stranger in a strangeland (2)

November 17, 2018

i’m a sucker for good food.

and most of what I ate was tasty.  It reminds me of Melbourne (where I studied for a year) in that on almost all street corners you could get a decent cup of coffee (kudos to the Italians!), it was like that with food.  Not that the food wasn’t good in Melbourne (like New York, it clearly was influenced by the plethora of immigrants) but the food in Tokyo was something else (they have the most Michelin restaurants in a city in the entire planet after all).  If possible i prefer “cheap” grub (but like my sister says:  “Nothing is cheap in Japan) but i’m known for saving so i can spend for an “expensive” meal – i just value experiences over things.  To paraphrase Antony Bourdain:  good food is often simple food.

over there they seem to like their KitKat ™ (apparently this translates to the Japanese kitto katsu, meaning good luck or surely win   which explain its popularity) .  They’ve got the most assortment of favours i’ve ever seen:  strawberry, apple, Tokyo banana (a lot of their snacks have a combination of this fruit with chocolate), ube (purple yam quite popular in the Philippines) , wasabi (a type of Japanese horseradish), maccha (two variants of green tea – a “sweeter” one for the kiddies and a more intense one for adults),  miso (fermented soybean), sake(there were two variants of the rice wine alcohol:  Masuizumi or plum), and soy sauce.   Those were the ones we saw.  Apparently, there are also cherry; lemon; kiwi; mango; pineapple; maple; cappuccino; blueberry cheesecake; cookies plus; apple vinegar; azuki bean (more commonly known as the adzuki bean); apricot seed; baked potato; chocolate and  grilled potato; white peach; white and yellow peach; chocobanana; banana minis; bitter chocolate; i-stick (frozen dark chocolate);  pumpkin; baby pumpkin; sports drink; strawberry fromage (French for cheese); blueberry fromage, strawberry milk, French Bretagne milk; French salt; salt watermelon; fruit parfait; college tater (which i assume is a form of potato); double berry (a combination of blueberries and strawberries);  anko (red ben paste) and maccha; red bean paste; sweet bean paste; Yubari melon (a type of Japanese cantaloupe); Nasu Kogen (geographic highlands in Japan) milk; soybean powder; strong soybean flour; Houji tea (Houjicha is a roasted, Japanese green tea); jasmine tea; maccha milk; Muscat of Alexandria (a white wine grape variety); and brandy & orange variants. I’m guessing not all were ‘successful’ or that some flavours were only available for a limited time.  My philosophy has always been to try food – if you don’t like something then fair enough, at least you tried it (that’s why it took me awhile to taste rabbit because growing up I had them as pets – forget that they’re technically rodents).  I found the Tokyo banana and “dark” maccha okay but found the ube, wasabi, and “light” maccha too sweet (i suspect they were blended with white chocolate).  i missed out on trying the soy sauce and sake variants because of “quantity” issues.

we tried McDonald’s there:  not because we craved the familiar but because they are prone to localisation.  In the Philippines, they’ve got Fried Chicken (with rice if you want) and Spaghetti prompted (i guess) by the local competitor Jollibee (and as far as i know, the only place in the world where they are ranked second as far as hamburger chains go).  My wife & i had the Ebi (Japanese for shrimp) Fillet and my son had the Chicken Teriyaki burger. For dessert, we tried the Choco Pie (not the “white” one, the other one tasted like the hazelnut spread) and the Cinnamon Melts(it was good and “deconstructed” but i’m a sucker for a decent Cinnamon Roll)).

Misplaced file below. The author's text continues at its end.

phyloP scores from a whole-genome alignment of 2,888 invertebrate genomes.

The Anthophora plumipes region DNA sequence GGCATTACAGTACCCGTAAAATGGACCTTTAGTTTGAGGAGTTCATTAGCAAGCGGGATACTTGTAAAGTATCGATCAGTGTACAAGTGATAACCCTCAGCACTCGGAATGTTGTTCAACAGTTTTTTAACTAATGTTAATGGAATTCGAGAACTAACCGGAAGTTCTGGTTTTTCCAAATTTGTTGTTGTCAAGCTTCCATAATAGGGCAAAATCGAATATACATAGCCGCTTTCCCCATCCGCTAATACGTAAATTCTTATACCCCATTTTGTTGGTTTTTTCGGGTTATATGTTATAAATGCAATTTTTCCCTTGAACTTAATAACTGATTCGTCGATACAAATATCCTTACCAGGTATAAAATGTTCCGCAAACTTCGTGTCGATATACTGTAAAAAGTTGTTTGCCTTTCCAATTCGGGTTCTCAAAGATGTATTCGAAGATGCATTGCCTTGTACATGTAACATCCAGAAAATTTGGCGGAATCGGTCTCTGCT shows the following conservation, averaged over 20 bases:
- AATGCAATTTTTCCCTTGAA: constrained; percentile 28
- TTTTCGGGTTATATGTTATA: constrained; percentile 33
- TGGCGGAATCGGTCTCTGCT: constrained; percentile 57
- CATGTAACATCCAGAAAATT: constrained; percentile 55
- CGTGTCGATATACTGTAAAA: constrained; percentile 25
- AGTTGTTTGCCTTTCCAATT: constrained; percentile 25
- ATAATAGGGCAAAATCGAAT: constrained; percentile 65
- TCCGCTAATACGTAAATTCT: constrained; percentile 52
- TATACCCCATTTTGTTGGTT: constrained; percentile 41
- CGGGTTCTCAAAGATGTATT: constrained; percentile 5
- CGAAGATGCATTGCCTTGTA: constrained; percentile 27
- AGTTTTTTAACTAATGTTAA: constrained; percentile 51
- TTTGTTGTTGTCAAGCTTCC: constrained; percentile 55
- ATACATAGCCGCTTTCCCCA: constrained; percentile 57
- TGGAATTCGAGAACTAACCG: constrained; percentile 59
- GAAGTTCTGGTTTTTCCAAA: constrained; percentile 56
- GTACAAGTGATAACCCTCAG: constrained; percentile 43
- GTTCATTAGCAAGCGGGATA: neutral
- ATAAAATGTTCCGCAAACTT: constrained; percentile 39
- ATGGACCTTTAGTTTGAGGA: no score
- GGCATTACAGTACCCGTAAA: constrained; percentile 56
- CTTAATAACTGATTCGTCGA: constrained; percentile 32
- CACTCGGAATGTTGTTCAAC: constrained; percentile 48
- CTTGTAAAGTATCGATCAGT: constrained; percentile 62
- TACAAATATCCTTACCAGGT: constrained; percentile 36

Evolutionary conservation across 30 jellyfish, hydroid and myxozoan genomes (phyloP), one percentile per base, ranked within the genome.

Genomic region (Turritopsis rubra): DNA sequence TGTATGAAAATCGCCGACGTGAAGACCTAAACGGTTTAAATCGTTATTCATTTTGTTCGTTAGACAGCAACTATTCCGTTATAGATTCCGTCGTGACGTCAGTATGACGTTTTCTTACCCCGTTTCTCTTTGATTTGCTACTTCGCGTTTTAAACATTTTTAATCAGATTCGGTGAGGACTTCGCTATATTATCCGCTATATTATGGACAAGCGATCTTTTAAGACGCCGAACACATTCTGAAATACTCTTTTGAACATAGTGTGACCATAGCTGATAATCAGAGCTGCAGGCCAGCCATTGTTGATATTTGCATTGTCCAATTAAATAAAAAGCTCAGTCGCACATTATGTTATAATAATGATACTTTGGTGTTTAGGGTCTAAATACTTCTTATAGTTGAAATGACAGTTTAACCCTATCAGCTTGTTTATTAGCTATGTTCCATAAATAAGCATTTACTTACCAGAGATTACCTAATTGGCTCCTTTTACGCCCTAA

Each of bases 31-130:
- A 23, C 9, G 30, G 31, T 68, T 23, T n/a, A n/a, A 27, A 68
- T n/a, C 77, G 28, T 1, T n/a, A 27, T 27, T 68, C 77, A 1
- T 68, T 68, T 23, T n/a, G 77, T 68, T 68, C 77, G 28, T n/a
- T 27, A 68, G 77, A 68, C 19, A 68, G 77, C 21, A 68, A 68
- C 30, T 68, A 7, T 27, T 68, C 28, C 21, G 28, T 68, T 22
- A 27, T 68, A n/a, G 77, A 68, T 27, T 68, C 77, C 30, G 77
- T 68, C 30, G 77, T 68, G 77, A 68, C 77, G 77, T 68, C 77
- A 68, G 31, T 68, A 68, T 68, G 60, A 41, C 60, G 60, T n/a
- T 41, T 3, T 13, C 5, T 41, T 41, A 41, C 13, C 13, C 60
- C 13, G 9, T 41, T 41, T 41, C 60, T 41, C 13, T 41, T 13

we ate at two places that our niece recommended: a sushi and a ramen place.  Both were “cramped” and my wife had to feed me (as I needed both hands to hold onto the tables there).  The sushi restaurant was like a sushi train in that there were no servers.  Instead, you ordered your item from a touch screen and it was delivered on one of three “tracks” (i think they must have corresponded to the price).  It was “good” and my son had seven plates.  i had more but “stopped” myself as i’m trained to eat a lot.  It was a “cheap” meal and you could tell as the rice easily separated from the fish (but i prefer sashimi from sushi anyway, although the hallmark of great sushi is supposedly the quality of the rice and not the seafood).  On the other hand. you had to pre-order your food from the ramen place using a vending machine.  you could even order the house ramen to take away – we didn’t as we didn’t want the hassle of dealing with fairly strict Australian Customs.  Both were off the beaten path and hidden away,  prospective patrons were unlikely to just wander off the streets of Shinjuku and the restaurants probably relied on word-of-mouth for custom.

i first had my taste of Uni (Japanese for sea urchin) at the “cheap”sushi place.  i also tried it at an “expensive” place.  Frankly, i’m obsessed with the uni  they serve in Japan.  It tastes different and MUCH better than the ones in the US, OZ or the Philippines (regardless of the price-point).  My working theory is:  since a lot more people order it in Japan so any stock doesn’t have to be stored for a long time so it is much fresher and, therefore, tastier.

i gained some weight because as my wife puts it:  what i had in a day, i’d usually consumed in a week.  She noticed more as she had to push me around.  It was not until i got back to OZ that the difference was obvious to me:  i became heavier there but at least the kilos seemed “distributed”, here i get a “ponch” on my tummy first.

aside from seeing the sights, we try to “eat like locals” when we can – i think it opens your mind further.  As Andrew Zimmern puts it:  “Food is a passport to adventure”.  And to paraphrase the late, great Anthony Bourdain: Travel changes you.

TBC

 

 

 

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last night I woke up from a dream and couldn’t breathe and get back to sleep – had to sit-up to facilitate the airflow.  I think I experienced what I can only describe it as my first “panic” attack – it felt similar to one of my claustrophobic bouts. Maybe I’m just “slow’ but after nearly a decade after my unnamed ABI, it was my first dream that I could remember where I was “disabled”.  Maybe it was acceptance or realisation. Or (seeing as it’s been really cold lately) I only do half of my daily exercises.  Or the news feature on assisted dying and how close Victoria is to passing draft legislation.  Regardless of what brought it about, my family is better off with my pension, so I better continue to suck it up. I’m really tired – I just need my “second wind”.